The E-commerce Transition and Economic Development

  • William Laraque, Managing Director at US-International Trade Services

  • 15.02.2016 07:00 am
  • undisclosed
E-Commerce is about to undergo some important transitions which will affect global trade in general and economic development in particular. While short-termers are happy to box-in e-commerce's trajectory and to maintain it on a retail commerce path, its horizons are much broader in my opinion. In its evolution, e-commerce will transition into a principal means of trade in capital goods. This will of course require a complementary application of a deep knowledge of such disciplines as export controls, compliance with export and import regimes and regulations, knowledge of the complementary disciplines of export credit insurance, export credit agency guaranties, financing, pre-export financing, trade agreements, logistics, Incoterms, ICC regulations, banking procedures, SWIFT, etc. 
The sale of retail goods involves relatively "mild" concerns about violations of intellectual property, counterfeiting and the like. The sale of capital goods, the direction that e-commerce is heading in, is more serious and involves laws and regulations the violation of which subject offenders to significant fines and imprisonment. Welcome to the big leagues, where professionals sail a following sea and amateurs quickly run aground.
Economic Development 
I expect that there will be some head-scratching at my conflation of e-commerce and economic development. E-commerce represents an opportunity for both developed and emerging economies to engage in global trade. $85 trillion in global trade flows and opportunities exist by 2025. E-commerce and its complementary trade facilitation and trade financing support services represent a level playing field in global trade. Full service e-commerce does not favor oligopolies, monopolies, or multinational corporations over SMEs and everyone can play as long as they know and play by the rules. E-commerce rules are not enacted by plutocrats, autocrats or other crats and so the provision of a level playing-field stands a fair chance. I have heard one person advocate for SMEs using e-commerce for global trade and the fact that this advocate is Jack Ma is certainly reassuring. SoftBank is presently scanning the U.S. landscape for complementary talent and enterprises and this process will accelerate the growth and transition of e-commerce.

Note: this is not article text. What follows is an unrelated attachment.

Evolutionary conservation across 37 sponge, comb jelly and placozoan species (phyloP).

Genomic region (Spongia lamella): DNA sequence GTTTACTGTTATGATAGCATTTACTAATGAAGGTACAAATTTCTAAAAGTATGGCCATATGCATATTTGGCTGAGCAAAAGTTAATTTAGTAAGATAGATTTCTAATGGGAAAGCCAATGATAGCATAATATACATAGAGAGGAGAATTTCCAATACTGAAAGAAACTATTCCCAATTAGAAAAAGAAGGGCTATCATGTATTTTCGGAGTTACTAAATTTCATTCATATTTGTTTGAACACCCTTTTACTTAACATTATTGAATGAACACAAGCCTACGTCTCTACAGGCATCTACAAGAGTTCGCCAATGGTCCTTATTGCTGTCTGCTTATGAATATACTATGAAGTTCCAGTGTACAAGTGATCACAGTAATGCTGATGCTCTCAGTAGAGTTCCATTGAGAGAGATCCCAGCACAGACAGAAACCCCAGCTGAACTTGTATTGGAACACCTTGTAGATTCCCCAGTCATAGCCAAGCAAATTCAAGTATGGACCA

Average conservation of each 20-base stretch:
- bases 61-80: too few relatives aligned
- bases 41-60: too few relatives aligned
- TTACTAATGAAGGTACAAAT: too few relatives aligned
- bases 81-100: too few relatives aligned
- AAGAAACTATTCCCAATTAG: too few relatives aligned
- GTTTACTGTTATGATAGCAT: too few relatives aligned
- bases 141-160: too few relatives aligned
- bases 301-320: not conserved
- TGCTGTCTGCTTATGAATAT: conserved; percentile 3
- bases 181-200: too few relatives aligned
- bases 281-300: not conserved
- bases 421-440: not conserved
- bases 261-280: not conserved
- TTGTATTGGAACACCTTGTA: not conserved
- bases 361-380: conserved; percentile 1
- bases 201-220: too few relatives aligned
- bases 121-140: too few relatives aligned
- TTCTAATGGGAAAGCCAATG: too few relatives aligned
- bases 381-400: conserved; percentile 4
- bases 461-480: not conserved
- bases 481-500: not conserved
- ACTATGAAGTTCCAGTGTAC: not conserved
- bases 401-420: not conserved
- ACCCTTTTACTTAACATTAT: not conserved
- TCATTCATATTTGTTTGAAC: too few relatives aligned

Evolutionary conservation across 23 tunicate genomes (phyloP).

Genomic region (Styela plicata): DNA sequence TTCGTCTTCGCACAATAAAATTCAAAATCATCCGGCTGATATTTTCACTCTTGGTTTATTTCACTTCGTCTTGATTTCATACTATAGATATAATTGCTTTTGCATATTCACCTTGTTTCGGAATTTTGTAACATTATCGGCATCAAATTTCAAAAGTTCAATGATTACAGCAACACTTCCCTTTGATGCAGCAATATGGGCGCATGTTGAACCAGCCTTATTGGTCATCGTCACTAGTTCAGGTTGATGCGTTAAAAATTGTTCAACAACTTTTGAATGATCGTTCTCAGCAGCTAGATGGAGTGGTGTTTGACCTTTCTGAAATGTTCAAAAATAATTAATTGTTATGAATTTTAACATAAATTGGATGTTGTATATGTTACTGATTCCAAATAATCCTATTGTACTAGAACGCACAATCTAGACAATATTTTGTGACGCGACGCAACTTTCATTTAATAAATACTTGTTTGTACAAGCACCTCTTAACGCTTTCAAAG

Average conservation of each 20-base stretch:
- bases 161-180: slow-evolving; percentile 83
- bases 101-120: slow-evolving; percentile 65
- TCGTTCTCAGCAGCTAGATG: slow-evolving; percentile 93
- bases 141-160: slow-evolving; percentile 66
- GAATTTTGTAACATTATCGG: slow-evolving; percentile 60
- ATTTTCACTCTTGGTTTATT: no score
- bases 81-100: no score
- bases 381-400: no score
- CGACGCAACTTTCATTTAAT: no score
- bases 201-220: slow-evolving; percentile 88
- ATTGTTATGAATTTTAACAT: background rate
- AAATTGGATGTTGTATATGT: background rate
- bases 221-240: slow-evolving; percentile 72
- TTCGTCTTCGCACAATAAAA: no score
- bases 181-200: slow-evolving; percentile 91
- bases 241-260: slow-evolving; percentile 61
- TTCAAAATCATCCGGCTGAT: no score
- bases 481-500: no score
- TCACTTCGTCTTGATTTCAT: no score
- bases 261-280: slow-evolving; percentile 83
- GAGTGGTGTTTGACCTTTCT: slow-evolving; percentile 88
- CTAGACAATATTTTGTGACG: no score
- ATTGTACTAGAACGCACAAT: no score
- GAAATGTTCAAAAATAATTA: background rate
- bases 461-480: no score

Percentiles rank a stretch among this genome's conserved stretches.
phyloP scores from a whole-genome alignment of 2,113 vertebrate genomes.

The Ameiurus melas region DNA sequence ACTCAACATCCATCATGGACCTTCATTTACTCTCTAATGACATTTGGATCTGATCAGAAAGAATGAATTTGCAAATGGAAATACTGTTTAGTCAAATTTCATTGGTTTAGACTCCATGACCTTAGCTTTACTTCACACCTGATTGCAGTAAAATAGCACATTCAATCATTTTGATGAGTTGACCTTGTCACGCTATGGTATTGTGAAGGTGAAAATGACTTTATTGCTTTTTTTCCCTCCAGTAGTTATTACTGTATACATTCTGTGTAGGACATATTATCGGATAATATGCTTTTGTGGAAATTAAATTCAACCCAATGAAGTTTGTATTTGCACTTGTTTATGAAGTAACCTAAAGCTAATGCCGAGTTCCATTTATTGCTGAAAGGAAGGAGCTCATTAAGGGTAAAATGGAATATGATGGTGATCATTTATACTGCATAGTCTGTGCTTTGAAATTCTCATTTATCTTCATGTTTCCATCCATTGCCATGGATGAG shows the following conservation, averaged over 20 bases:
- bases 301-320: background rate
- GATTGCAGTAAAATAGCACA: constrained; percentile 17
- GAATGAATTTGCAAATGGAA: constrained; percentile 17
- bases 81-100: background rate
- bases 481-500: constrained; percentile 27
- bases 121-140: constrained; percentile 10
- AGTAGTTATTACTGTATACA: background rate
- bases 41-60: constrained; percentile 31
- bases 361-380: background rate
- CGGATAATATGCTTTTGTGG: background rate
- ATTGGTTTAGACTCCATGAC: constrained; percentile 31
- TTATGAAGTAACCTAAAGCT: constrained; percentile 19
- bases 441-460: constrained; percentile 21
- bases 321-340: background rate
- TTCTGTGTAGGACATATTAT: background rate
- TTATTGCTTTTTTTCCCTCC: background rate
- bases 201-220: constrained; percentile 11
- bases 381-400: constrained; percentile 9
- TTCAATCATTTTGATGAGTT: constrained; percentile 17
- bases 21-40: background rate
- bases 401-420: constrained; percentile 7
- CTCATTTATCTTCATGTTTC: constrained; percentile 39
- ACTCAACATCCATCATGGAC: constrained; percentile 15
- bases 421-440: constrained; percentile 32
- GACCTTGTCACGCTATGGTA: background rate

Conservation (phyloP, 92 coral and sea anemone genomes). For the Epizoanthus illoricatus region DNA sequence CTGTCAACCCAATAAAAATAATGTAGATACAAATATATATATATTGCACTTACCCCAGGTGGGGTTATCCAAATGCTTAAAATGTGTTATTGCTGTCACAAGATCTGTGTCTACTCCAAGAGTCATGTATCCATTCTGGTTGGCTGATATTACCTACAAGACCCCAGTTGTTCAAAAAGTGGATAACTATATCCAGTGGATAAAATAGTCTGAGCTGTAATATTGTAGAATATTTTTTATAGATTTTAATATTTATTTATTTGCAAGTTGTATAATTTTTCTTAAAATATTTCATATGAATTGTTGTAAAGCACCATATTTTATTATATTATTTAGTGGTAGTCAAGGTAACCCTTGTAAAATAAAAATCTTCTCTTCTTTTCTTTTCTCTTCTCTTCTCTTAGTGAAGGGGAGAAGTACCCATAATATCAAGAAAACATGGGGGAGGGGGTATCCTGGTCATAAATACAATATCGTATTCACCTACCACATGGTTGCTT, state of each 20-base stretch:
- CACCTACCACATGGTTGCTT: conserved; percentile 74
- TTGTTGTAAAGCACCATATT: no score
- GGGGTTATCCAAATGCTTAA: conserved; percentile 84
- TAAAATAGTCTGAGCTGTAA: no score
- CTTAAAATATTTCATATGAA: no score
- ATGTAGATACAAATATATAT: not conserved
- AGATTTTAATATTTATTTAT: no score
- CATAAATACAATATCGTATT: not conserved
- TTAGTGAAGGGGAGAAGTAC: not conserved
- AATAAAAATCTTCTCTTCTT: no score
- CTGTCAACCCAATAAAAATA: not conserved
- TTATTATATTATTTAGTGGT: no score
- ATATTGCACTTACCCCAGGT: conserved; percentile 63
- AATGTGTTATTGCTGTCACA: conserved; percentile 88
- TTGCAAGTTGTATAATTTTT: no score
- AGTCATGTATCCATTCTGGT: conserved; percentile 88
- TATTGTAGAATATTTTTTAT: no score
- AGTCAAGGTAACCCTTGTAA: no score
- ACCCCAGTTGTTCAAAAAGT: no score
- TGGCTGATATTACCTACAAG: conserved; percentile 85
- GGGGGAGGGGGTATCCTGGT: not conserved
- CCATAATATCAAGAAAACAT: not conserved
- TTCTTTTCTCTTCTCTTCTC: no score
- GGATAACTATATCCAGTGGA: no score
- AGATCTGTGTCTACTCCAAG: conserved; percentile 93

Alibaba Group Holding Ltd. said in a Friday filing that it owned 33 million shares of Groupon Inc., a Chicago deal purveyor, as of Dec. 31. The 5.6 percent stake made Alibaba the fourth-largest stake holder in Groupon, according to the regulatory filing.

The Chinese e-commerce giant picked up stakes in other U.S. enterprises, such as online retailer, augmented-reality provider Magic Leap and ride-hailing app Lyft, as part of its strategy to learn more about the U.S. market as it expands internationally, Bloomberg reported.

“They don’t want to have their own operations, so they are investing in other companies to help them learn and pave the way for more robust activity down the road,” Gil Luria, an analyst at Wedbush Securities Inc., told Bloomberg.

"Petit a petit l'oiseau fait son nid." Little by little Jack Ma builds his nest. 


This e-commerce transition in global trade is taking place at a time when extraordinary events are taking place:

• U.S. and Canadian oil producers are losing $350 million a day

• Ford will soon build more compact cars in Mexico than it will in Detroit. Will Donald Trump's wall reverse this trend? 

• The surest way to reverse fortunes in the oil patch is for emerging market economies to grow. Engaging in bilateral and multilateral trade among SMEs is a viable and sustainable way to economic growth. Since emerging markets now account for the greatest share of trade in oil, the economic revival of the SME which trades globally is the surest way to revive all economies, particularly if they depend on oil exports.

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